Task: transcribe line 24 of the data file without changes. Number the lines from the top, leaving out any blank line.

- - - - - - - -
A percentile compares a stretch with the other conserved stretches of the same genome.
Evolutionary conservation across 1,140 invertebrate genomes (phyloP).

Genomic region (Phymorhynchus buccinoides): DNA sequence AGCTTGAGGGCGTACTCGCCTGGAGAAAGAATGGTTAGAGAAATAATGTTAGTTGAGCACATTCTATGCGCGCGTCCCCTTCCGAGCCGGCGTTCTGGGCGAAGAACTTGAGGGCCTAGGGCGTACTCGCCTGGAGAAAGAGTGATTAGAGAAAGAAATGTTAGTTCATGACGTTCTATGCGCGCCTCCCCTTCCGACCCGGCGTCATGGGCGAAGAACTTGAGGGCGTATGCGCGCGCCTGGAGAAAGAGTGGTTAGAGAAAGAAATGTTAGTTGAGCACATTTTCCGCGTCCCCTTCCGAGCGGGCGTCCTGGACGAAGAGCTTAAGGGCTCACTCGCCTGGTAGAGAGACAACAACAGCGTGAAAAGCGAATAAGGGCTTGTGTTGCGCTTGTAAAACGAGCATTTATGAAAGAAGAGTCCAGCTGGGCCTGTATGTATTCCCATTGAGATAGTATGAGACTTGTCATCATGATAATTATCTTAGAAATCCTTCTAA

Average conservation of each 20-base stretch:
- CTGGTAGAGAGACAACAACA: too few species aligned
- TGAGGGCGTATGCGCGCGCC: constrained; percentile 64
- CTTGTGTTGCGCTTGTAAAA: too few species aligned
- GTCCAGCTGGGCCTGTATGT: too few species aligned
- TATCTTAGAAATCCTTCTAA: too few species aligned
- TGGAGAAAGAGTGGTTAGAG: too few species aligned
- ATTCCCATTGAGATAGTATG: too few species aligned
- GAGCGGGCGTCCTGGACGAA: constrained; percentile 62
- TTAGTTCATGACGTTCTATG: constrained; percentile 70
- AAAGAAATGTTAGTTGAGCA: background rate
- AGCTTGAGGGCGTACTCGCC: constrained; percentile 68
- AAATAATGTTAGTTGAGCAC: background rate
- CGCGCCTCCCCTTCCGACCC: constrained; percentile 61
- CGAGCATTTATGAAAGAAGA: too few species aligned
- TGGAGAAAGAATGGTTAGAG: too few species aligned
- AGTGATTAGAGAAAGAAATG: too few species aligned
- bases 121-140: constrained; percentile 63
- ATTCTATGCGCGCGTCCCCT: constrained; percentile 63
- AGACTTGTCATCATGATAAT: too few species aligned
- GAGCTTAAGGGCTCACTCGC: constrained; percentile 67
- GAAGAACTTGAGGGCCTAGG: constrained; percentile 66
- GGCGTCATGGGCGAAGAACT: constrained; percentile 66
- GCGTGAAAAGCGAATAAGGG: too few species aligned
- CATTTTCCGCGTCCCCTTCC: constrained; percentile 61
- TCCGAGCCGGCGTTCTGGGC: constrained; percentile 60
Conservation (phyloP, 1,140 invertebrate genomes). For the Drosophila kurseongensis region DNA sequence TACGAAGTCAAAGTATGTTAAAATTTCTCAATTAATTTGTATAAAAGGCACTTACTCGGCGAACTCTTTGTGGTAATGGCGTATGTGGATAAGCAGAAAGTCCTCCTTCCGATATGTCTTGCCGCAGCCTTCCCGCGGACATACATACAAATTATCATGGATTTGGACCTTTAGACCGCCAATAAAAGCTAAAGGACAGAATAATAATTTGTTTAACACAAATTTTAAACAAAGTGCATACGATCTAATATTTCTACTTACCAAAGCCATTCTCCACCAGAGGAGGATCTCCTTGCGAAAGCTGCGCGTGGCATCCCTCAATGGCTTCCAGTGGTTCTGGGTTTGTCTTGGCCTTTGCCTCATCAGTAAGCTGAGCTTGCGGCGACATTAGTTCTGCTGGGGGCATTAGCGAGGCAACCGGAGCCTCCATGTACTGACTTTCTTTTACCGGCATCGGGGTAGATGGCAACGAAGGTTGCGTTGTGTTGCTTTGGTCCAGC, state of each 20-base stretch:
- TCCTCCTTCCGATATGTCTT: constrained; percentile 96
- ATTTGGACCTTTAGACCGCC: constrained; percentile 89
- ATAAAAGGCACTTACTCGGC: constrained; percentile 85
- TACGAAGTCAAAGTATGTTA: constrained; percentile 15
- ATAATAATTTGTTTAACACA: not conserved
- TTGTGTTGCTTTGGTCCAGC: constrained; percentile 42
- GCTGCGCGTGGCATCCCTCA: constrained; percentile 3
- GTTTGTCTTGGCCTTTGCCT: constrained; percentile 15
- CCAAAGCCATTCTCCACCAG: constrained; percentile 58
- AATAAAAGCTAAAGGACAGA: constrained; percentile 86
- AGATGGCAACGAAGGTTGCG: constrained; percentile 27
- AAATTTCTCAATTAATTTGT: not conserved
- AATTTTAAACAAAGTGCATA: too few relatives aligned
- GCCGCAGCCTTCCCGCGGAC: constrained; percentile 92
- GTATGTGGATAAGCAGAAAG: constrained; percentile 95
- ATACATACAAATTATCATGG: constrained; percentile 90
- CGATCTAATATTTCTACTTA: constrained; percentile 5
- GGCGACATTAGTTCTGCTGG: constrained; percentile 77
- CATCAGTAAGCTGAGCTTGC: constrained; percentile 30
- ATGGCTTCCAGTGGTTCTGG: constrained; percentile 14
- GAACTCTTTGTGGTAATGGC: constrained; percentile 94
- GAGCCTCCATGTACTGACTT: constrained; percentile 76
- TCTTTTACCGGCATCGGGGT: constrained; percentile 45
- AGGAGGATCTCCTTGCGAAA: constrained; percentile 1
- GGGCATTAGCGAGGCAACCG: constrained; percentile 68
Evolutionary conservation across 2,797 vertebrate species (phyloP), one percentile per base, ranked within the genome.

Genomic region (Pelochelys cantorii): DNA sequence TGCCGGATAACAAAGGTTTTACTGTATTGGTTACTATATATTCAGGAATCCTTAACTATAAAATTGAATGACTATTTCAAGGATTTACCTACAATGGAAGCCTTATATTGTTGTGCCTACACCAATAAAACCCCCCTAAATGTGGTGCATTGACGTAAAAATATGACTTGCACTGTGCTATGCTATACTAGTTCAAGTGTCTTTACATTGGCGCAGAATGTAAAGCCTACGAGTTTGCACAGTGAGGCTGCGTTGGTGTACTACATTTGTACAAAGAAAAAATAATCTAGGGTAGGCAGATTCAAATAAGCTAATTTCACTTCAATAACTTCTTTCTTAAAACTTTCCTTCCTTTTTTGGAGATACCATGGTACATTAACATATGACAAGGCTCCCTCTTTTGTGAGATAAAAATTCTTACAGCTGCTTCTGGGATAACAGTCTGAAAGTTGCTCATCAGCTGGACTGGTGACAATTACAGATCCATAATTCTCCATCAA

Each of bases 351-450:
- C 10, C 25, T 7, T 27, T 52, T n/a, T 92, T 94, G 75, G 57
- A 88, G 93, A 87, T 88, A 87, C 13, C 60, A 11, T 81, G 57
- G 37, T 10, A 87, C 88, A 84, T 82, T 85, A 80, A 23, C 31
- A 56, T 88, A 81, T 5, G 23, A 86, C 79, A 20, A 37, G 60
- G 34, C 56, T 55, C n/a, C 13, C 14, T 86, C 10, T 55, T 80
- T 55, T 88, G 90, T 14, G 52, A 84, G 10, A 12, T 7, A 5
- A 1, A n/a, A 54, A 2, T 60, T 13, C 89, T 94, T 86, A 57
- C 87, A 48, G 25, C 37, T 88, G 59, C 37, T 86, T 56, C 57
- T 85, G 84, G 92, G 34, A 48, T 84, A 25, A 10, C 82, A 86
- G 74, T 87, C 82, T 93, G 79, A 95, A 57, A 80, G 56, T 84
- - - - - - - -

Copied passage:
- GAGCTTAAGGGCTCACTCGC: constrained; percentile 67